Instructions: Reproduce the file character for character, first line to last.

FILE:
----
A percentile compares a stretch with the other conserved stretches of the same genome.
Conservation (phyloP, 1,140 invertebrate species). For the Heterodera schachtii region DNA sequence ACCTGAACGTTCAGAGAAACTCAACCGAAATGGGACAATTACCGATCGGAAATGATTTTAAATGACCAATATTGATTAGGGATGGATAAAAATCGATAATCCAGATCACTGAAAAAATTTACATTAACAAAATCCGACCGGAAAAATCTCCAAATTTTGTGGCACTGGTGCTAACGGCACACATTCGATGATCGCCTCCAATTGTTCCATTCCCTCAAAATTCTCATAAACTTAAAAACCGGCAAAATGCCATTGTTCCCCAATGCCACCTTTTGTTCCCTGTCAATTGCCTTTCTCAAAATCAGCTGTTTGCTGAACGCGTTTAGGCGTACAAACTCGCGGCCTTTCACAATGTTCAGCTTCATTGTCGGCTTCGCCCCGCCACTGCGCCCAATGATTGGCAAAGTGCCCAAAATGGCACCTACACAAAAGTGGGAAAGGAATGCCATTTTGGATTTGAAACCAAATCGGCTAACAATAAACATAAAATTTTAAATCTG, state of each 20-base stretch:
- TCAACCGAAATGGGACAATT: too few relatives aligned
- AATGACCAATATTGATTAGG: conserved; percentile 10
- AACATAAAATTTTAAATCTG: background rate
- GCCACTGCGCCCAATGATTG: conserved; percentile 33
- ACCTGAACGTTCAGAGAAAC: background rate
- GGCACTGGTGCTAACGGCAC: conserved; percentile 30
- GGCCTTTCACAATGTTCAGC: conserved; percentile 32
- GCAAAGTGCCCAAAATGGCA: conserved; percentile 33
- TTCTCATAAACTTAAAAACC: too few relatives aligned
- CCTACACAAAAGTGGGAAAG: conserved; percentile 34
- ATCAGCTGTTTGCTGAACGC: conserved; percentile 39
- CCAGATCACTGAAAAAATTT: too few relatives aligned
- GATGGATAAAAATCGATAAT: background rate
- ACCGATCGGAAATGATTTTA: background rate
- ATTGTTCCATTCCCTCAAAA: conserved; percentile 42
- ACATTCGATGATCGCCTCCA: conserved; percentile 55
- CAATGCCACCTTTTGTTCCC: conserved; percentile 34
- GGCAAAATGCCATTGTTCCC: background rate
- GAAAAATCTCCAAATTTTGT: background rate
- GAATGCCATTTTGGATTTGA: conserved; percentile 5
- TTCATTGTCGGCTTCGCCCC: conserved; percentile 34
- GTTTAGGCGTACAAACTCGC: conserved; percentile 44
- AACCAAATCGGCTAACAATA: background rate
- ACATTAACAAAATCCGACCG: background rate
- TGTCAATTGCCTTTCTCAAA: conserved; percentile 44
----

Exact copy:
A percentile compares a stretch with the other conserved stretches of the same genome.
Conservation (phyloP, 1,140 invertebrate species). For the Heterodera schachtii region DNA sequence ACCTGAACGTTCAGAGAAACTCAACCGAAATGGGACAATTACCGATCGGAAATGATTTTAAATGACCAATATTGATTAGGGATGGATAAAAATCGATAATCCAGATCACTGAAAAAATTTACATTAACAAAATCCGACCGGAAAAATCTCCAAATTTTGTGGCACTGGTGCTAACGGCACACATTCGATGATCGCCTCCAATTGTTCCATTCCCTCAAAATTCTCATAAACTTAAAAACCGGCAAAATGCCATTGTTCCCCAATGCCACCTTTTGTTCCCTGTCAATTGCCTTTCTCAAAATCAGCTGTTTGCTGAACGCGTTTAGGCGTACAAACTCGCGGCCTTTCACAATGTTCAGCTTCATTGTCGGCTTCGCCCCGCCACTGCGCCCAATGATTGGCAAAGTGCCCAAAATGGCACCTACACAAAAGTGGGAAAGGAATGCCATTTTGGATTTGAAACCAAATCGGCTAACAATAAACATAAAATTTTAAATCTG, state of each 20-base stretch:
- TCAACCGAAATGGGACAATT: too few relatives aligned
- AATGACCAATATTGATTAGG: conserved; percentile 10
- AACATAAAATTTTAAATCTG: background rate
- GCCACTGCGCCCAATGATTG: conserved; percentile 33
- ACCTGAACGTTCAGAGAAAC: background rate
- GGCACTGGTGCTAACGGCAC: conserved; percentile 30
- GGCCTTTCACAATGTTCAGC: conserved; percentile 32
- GCAAAGTGCCCAAAATGGCA: conserved; percentile 33
- TTCTCATAAACTTAAAAACC: too few relatives aligned
- CCTACACAAAAGTGGGAAAG: conserved; percentile 34
- ATCAGCTGTTTGCTGAACGC: conserved; percentile 39
- CCAGATCACTGAAAAAATTT: too few relatives aligned
- GATGGATAAAAATCGATAAT: background rate
- ACCGATCGGAAATGATTTTA: background rate
- ATTGTTCCATTCCCTCAAAA: conserved; percentile 42
- ACATTCGATGATCGCCTCCA: conserved; percentile 55
- CAATGCCACCTTTTGTTCCC: conserved; percentile 34
- GGCAAAATGCCATTGTTCCC: background rate
- GAAAAATCTCCAAATTTTGT: background rate
- GAATGCCATTTTGGATTTGA: conserved; percentile 5
- TTCATTGTCGGCTTCGCCCC: conserved; percentile 34
- GTTTAGGCGTACAAACTCGC: conserved; percentile 44
- AACCAAATCGGCTAACAATA: background rate
- ACATTAACAAAATCCGACCG: background rate
- TGTCAATTGCCTTTCTCAAA: conserved; percentile 44